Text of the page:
Realised at this point that I’d forgotten to add the cinnamon, which by medieval standards would have been a big no-no. Remember I mentioned earlier that one possible reason for the lack of ginger in this recipe was because it was believed the other ingredients would have done ginger’s job for it? Medieval people believed in the theory of the 4 humours – that the human body was made up of 4 essential liquids: blood, black bile, yellow bile and phlegm. Illness was caused when the humours became corrupted or misaligned and because each humour shared attributes with the 4 elements (hot, cold, wet, dry) a sick person could have their humours realigned by taking a medicine with elements in it which would generate more of the humour they were lacking, or cause them to purge some of the humour they had too much of. Ginger, with its spicy kick, was associated with the element of heat and therefore would have been seen as a medicinal ingredient for those whose illness was caused by a lack of bile and who needed to create more by warming up their insides. Other ingredients with similarly spicy qualities, such as cinnamon, did the same, which is why a medieval person using this recipe as more of a medieval version of a chakra cleanse rather than a sweet treat might have been distraught by my forgetfulness. Although the teaspoon of pepper, another spicy addition to the recipe, may have made up for it. Either way, whoever the author was they must have really been lacking in yellow bile…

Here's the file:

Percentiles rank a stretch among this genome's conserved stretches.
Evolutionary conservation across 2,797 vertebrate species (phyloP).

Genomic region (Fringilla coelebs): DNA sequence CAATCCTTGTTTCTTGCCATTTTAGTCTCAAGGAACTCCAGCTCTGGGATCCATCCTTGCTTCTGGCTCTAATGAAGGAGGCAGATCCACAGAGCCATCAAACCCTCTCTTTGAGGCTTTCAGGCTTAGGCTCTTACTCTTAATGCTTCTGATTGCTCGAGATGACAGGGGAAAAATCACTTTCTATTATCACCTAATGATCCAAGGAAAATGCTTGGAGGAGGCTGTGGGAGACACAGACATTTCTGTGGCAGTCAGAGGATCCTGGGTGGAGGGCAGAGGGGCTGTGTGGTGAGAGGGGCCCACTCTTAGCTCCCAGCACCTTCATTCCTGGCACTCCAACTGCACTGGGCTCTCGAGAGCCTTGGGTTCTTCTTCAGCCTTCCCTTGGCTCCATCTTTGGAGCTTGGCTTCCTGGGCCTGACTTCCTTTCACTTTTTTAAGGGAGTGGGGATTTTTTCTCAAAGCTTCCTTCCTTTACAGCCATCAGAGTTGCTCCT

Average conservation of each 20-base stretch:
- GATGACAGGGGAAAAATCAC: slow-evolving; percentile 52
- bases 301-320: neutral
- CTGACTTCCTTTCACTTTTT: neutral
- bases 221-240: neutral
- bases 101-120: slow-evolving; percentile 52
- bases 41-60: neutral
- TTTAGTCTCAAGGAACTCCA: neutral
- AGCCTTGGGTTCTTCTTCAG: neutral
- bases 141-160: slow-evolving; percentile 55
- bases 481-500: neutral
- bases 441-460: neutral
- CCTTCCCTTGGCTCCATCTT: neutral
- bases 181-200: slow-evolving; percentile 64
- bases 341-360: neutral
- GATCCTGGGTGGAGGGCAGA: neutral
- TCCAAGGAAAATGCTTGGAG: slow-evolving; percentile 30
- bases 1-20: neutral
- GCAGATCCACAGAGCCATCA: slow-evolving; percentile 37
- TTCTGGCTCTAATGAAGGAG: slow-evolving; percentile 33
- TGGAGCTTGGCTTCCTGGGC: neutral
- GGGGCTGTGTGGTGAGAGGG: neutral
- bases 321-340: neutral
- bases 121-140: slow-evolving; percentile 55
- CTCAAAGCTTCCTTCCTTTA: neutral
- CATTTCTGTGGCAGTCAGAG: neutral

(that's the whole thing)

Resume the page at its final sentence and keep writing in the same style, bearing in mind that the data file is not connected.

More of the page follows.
After a couple of hours in the fridge I cut it into slices and sprinkled on some of the forgotten cinnamon. It didn’t taste as bad as I thought it would! It’s not as painfully sweet as I expected but is very sticky and kind of nougat like. I had chilled mine in the fridge before cutting it because I’m a sucker for an anachronism, and I think that made it more palatable. A teaspoon of pepper is maybe too much as it definitely had a kick to it, although that may also have been overeager cinnamonning at the end. All in all I definitely wouldn’t call this gingerbread, but I can see why someone who had the misfortune to live before chocolate and gummy bears were invented might think it was a decent treat.
3 thoughts on “Medieval gingerbread? (hold the ginger…): 1430’s”
I made this years ago from the same medieval recipe yet with a slightly different interpretation. It came from a book, “Seven Hundred Yeas of English Cooking”, edited by Arabella Boxer, by Maxime McKendry. The ingredients are 2 cups of honey, 1/2 teaspoon each of saffron and ground pepper, 5 cups breadcrumbs, 1/2 tsp grounds cinnamon, 18 small bay leaves and 6 cloves. Everything is much the same as your recipe, even up to the the cinnamon which is said to be sprinkled over the top before adding cloves and making “trefoils” with the small bay leaves to decorate it. The biggest difference though is the gingerbread needs to mature, uncovered in the fridge for 5-7 days. During this time it darkens, dries out and firms up. Other recipes I’ve read suggest covering it in silver leaf or even gold leaf.